Cahit Arf Lecture 2010 by John W. Morgan
John W. Morgan
Stony Brook University, Simons Center for Geometry and PhysicsThe Topology of 3-Dimensional Manifolds
Date: | December 9, 2010 at 15:00 |
Place: |
Cahit Arf Auditorium |
Supported by
Abstract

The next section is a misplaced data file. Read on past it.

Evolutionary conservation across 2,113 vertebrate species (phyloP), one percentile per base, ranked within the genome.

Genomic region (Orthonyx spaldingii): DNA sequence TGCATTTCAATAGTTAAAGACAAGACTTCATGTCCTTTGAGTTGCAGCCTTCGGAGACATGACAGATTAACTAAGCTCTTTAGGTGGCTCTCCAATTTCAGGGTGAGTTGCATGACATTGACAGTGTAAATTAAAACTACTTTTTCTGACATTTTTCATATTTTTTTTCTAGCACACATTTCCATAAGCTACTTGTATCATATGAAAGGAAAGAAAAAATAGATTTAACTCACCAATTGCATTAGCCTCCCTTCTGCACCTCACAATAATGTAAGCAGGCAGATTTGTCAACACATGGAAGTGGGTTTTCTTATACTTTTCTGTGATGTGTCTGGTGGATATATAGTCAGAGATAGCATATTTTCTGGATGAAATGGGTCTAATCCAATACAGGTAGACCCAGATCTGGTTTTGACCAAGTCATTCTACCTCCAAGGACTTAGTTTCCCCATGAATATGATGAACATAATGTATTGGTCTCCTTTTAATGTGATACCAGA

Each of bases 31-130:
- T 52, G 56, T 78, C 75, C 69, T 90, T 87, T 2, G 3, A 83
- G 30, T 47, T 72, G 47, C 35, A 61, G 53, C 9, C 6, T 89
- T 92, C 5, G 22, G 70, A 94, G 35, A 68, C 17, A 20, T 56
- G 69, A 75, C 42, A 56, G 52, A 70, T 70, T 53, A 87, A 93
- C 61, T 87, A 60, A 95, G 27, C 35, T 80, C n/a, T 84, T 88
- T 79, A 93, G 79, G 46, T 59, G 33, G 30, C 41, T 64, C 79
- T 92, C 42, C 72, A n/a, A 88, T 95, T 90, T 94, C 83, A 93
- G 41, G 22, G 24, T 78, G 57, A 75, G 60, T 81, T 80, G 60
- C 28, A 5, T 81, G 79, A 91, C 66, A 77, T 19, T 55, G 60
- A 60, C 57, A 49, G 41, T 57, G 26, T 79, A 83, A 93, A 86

Poincaré launched the subject of 3-dimensional topology in 1904. At the end of a long treatise on 3-manifolds he asked what became known as the Poincaré Conjecture: Is every simply connected 3-manifold homeomorphic to the 3-sphere. This problem sparked a century of work on manifolds of dimensions 3 and higher, work that made topology one of the most dynamic and exciting areas of mathematics during the 20th century. But in spite of all this work, at the end of the 20th century the Poincaré Conjecture still stood unresolved. Then in 2002 and 2003, Grigory Perelman put a series of 3 preprints on the archive that completely resolved this conjecture and the more general conjecture, due to Thurston, about the structure of all 3-manifolds. His approach was to use work of Richard Hamilton concerning what is called the Ricci flow. This is a parabolic evolution equation for a Riemannian metric on a manifold. In this talk we will review the motivating questions and the Ricci flow. After giving this background we will then sketch Perelman’s method of solution.